Site icon Suzanne Goulden, Intentional Living Consultant

Eating for Each Season

You may have heard about the importance of eating locally, this fits in naturally with the idea of eating seasonally.  

Eating foods that are in season helps to keep us attuned to the Earth and the cycles of nature. It helps reduce allergies when we consume our local foods. Another benefit to eating foods that are in season, is the lower cost of our grocery bill. In season foods are more abundant, thus less expensive. 

When you think about it, it just makes sense. We have an abundance of juicy fruits available to us in the summer helping to hydrate and cool us with little to no food preparation. While in the winter, most available foods require cooking and gives us warmth at mealtimes.  

We also get fresher food as there is less shipping distance, and foods are cleaner as well as preservatives are not required for local consumption.

Spring is a time for rejuvenation. It’s a great time to consider a detox, a fresh start. So many greens are available, and these chlorophyll-rich foods are the body’s best cleaners. As spring progresses, fresh fruit and vegetables increase and we start to leave the heavy foods of winter behind us. Spring is not only a great time to clean body, but a great time to clean house. Spring cleaning provides a newness, a lightness to our lives. Everything in spring feels lighter and brighter right down to our home and our bodies. As people become attuned to the seasons, they feel a natural instinct to do these things. It’s time to plant some new seeds.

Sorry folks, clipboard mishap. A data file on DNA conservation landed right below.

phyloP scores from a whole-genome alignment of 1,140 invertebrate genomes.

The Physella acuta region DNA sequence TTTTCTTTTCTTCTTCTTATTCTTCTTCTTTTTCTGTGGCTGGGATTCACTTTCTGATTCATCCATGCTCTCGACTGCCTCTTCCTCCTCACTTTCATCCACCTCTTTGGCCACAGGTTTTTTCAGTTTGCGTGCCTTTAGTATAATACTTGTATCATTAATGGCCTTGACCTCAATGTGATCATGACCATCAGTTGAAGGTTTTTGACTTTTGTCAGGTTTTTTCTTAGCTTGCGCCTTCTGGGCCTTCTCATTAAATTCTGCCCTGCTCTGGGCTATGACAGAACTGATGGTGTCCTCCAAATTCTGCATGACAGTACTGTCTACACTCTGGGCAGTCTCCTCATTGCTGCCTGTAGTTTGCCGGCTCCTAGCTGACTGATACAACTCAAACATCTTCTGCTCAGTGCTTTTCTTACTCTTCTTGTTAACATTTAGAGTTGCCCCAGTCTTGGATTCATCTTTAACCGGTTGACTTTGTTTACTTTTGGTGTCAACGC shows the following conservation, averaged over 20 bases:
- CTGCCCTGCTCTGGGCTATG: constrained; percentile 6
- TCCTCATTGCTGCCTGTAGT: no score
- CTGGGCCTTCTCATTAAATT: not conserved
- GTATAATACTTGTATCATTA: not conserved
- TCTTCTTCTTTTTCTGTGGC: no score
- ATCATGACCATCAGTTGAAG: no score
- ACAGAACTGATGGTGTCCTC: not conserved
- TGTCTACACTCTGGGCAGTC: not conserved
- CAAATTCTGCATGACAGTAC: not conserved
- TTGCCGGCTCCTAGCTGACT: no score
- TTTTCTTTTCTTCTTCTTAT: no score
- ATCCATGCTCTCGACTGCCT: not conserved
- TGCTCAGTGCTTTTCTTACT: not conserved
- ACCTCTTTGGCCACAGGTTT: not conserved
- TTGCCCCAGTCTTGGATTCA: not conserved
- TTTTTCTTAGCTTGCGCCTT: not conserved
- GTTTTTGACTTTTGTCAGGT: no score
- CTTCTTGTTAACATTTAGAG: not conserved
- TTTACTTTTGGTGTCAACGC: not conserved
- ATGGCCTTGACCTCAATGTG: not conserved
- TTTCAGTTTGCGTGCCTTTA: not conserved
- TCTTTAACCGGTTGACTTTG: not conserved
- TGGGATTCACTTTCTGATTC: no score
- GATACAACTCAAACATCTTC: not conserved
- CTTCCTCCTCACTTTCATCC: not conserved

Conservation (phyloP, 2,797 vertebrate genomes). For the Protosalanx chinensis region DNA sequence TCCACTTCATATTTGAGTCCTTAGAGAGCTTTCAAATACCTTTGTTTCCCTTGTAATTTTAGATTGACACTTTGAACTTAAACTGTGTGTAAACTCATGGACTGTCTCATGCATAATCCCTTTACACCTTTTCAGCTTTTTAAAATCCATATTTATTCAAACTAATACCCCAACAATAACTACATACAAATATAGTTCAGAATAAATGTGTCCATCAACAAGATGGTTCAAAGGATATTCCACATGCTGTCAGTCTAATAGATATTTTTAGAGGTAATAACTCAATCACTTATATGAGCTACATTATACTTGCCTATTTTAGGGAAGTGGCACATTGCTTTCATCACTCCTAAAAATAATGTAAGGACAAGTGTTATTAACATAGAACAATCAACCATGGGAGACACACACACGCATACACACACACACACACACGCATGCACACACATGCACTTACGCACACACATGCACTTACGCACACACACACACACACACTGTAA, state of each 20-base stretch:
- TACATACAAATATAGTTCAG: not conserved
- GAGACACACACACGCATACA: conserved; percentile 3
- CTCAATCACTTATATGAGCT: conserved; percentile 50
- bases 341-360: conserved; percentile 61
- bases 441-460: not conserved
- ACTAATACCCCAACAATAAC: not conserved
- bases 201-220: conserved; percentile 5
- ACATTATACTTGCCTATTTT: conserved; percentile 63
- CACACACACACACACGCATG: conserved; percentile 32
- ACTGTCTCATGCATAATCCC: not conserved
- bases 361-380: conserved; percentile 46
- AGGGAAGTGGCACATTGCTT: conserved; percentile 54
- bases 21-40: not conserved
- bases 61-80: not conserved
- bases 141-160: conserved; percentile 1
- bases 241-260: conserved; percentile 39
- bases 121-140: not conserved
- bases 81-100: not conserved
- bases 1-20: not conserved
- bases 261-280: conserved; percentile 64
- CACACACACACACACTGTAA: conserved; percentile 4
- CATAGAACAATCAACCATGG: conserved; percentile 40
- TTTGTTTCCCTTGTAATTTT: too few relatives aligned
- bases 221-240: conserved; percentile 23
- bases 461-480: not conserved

Summer is a time for growth and activity. Refreshing, hydrating foods are needed to help our bodies cope with summer heat. Not to mention, lighter foods that don’t weight us down. Summer foods need little to no cooking and less food preparation. If a heavier meal is eaten, it should be left to cooler parts of the day. Instead, enjoy the abundance of fruit and vegetables through the day that allow you to be more active during the summer.

Autumn or fall is a big shift in climate and energy requiring a shift in diet. However, fall also offers an abundance of dietary options due to harvest season. Fall sees a gradual shift as the last of the summer fruits are harvested and the beginning of the root vegetables and squashes become available. Whole grains, legumes, seeds and nuts are also harvested during this season. We start to shift our diet towards more cooked foods that are richer in protein and fat. We also make the shift of spending more time outdoors to spending time indoors.

Winter gives us pause and we crave rich warm foods to help our bodies stay warm. Foods require more preparation work and we often require more food to “feed our furnace” and generate more heat. However, winter is a time to be careful not to overeat. With a lack of activity and heartier foods, some weight gain would be considered normal as fat helps to keep the body warm. However, it should be easily shed in the spring with the awakening of movement and outdoor activity and the introduction of lighter foods. In winter we focus on foods that store well, whole grains, squashes, root vegetables.

As an essential part of an ideal diet, focus on eating seasonal foods in your area.

I am working on a seasonal menu plan package that will be available in the fall! Subscribe to my newsletter to stay updated! (Free gift with sign-up and in each newsletter!)

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